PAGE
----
• Diaper liners can make clean-up easier. While not necessary, diaper liners are cheap, sometimes disposable, and can even add a layer of fast absorption (to get the liquid away from baby’s skin faster). They are one layer of fabric that goes between the skin and diaper. Some people buy reusable liners, some make it out of fleece (just cut and done), and some use soft paper towels like Viva brand (plain, no design).
  • Don’t be scared of stains. While we haven’t tested this method, we will be sunning our diapers to help get rid of stains as soon as the sun decides to come out to play. I promise I’ll do a before/after!
  • Microfiber and hemp shouldn’t touch the skin. Microfiber pulls moisture away and hemp can be scratchy, so neither should touch the skin. You can wrap them in FST (flour sack towels) or prefolds or even put them in your pocket to help with absorption.
  • Fleece is great to touch the skin. There’s a reason why most of our pocket diapers have fleece inside. It pulls the moisture away quickly so that you don’t have a soggy bottom, quickly sending it to the pads or other absorbing material.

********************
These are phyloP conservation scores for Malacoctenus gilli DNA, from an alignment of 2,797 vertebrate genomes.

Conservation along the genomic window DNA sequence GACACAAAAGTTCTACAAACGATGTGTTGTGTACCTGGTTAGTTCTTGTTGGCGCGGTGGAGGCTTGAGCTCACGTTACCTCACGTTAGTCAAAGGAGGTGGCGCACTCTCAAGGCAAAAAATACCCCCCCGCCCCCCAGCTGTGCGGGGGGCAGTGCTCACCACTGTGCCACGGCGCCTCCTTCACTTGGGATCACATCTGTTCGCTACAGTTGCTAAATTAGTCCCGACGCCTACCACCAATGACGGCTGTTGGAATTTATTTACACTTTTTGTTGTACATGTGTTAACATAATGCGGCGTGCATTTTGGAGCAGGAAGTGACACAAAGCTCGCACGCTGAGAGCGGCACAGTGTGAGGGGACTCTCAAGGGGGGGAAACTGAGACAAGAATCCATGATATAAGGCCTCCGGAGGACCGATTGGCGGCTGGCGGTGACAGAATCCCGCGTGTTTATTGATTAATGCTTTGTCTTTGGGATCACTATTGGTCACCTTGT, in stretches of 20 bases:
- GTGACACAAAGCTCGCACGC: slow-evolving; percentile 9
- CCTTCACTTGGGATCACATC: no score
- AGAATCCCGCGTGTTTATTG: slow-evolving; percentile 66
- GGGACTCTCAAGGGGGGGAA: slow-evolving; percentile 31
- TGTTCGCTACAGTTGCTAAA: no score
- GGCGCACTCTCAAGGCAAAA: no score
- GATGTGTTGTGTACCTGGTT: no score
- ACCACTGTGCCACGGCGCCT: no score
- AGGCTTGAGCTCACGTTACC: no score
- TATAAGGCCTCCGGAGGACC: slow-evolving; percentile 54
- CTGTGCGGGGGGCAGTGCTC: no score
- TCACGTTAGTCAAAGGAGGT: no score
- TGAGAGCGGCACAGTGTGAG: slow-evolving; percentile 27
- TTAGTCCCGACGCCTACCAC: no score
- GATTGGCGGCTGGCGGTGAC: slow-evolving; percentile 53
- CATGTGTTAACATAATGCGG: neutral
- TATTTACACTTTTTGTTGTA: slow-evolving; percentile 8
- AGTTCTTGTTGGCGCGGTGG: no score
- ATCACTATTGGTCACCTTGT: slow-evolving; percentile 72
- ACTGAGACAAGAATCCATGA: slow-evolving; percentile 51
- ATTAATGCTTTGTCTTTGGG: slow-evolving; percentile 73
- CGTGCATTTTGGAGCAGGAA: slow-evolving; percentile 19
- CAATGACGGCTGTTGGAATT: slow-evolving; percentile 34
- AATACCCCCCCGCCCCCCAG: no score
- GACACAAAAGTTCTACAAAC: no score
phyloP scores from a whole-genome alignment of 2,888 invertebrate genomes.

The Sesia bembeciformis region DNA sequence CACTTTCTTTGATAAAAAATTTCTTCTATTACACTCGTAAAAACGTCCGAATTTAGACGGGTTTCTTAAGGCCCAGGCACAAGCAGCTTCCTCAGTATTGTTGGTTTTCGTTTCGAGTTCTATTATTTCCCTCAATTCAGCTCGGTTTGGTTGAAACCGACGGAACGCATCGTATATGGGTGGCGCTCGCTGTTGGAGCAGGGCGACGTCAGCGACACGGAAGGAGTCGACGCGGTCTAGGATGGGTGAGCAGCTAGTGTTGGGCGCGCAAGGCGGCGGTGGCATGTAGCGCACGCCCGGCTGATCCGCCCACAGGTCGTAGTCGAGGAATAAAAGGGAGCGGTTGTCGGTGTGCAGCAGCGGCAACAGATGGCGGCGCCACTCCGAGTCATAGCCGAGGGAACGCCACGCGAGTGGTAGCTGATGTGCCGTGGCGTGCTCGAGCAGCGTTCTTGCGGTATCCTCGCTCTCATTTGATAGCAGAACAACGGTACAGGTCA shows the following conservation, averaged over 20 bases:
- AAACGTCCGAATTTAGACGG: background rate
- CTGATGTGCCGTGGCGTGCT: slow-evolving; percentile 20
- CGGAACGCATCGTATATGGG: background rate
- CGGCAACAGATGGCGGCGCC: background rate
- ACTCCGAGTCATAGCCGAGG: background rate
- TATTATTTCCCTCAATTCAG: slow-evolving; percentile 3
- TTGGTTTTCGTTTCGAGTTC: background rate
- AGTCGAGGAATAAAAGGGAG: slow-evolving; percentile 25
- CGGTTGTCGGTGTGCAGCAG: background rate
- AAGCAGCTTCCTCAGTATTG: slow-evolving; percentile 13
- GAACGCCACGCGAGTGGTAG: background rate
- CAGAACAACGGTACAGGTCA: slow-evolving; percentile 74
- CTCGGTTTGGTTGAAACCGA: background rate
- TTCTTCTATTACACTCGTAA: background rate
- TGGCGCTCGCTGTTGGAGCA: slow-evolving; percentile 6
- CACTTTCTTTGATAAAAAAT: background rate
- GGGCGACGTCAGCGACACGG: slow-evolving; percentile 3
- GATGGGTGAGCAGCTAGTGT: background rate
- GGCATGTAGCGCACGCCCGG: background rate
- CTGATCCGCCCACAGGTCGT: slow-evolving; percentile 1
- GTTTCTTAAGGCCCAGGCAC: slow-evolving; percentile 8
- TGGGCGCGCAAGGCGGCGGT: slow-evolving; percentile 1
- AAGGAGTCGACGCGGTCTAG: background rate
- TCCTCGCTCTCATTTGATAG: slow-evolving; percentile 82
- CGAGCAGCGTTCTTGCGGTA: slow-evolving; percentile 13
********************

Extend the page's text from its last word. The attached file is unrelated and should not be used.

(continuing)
• You will want to have a cover/diaper that is waterproof. There are some really cute “covers” that go over prefolds or inserts, but they are not waterproof. Make sure that the material has either a waterproof (PUL) side or is wool (and then treated properly).
  • Make sure to have a couple trustworthy CD communities. We have some friends who have given us great advice to get through the early hurdles of CDing, but we have also quickly come to be very reliant on Franklin Goose (yes, you will hear me talk about them over and over again), a local store that specializes in parenting education and has an incredible cloth diapering alcove. I am actually planning an entire post all about this store, because they have done so much to help us out throughout this adventure.